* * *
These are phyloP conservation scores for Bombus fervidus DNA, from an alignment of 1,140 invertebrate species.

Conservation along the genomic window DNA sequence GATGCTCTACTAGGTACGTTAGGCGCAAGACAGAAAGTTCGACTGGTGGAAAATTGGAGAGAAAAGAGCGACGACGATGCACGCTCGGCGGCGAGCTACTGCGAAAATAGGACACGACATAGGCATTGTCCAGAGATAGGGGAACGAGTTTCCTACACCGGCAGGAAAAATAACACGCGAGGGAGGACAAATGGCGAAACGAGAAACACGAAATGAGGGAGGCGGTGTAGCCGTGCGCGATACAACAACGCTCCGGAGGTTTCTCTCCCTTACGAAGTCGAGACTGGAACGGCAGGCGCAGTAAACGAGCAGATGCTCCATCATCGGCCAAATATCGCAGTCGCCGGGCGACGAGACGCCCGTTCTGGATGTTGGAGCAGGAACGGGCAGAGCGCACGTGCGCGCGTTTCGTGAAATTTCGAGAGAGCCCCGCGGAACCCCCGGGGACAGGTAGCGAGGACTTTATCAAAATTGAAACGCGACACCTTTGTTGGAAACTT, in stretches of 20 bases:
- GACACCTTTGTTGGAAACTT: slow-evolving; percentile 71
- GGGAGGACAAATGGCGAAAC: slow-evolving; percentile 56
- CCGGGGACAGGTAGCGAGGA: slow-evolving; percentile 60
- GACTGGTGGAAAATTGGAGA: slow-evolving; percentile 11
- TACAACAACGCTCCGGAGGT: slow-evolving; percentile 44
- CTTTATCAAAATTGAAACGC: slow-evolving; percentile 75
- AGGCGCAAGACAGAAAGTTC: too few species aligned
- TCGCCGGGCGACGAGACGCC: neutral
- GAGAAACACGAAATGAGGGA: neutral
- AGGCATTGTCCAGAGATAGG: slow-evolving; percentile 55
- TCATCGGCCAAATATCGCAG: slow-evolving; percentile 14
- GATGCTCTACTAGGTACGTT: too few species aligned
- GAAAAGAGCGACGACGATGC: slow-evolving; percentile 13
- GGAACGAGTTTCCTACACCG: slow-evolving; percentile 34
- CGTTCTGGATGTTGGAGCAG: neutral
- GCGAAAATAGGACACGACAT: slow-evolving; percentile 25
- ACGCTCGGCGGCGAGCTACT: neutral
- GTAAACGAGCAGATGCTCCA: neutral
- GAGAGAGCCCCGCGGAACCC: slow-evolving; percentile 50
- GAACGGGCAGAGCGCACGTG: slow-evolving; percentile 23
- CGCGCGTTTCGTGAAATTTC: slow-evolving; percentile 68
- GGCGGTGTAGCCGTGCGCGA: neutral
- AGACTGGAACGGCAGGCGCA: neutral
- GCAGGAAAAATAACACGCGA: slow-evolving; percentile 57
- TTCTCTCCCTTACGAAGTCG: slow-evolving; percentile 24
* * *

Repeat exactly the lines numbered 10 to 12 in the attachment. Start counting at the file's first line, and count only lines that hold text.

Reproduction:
- TCGCCGGGCGACGAGACGCC: neutral
- GAGAAACACGAAATGAGGGA: neutral
- AGGCATTGTCCAGAGATAGG: slow-evolving; percentile 55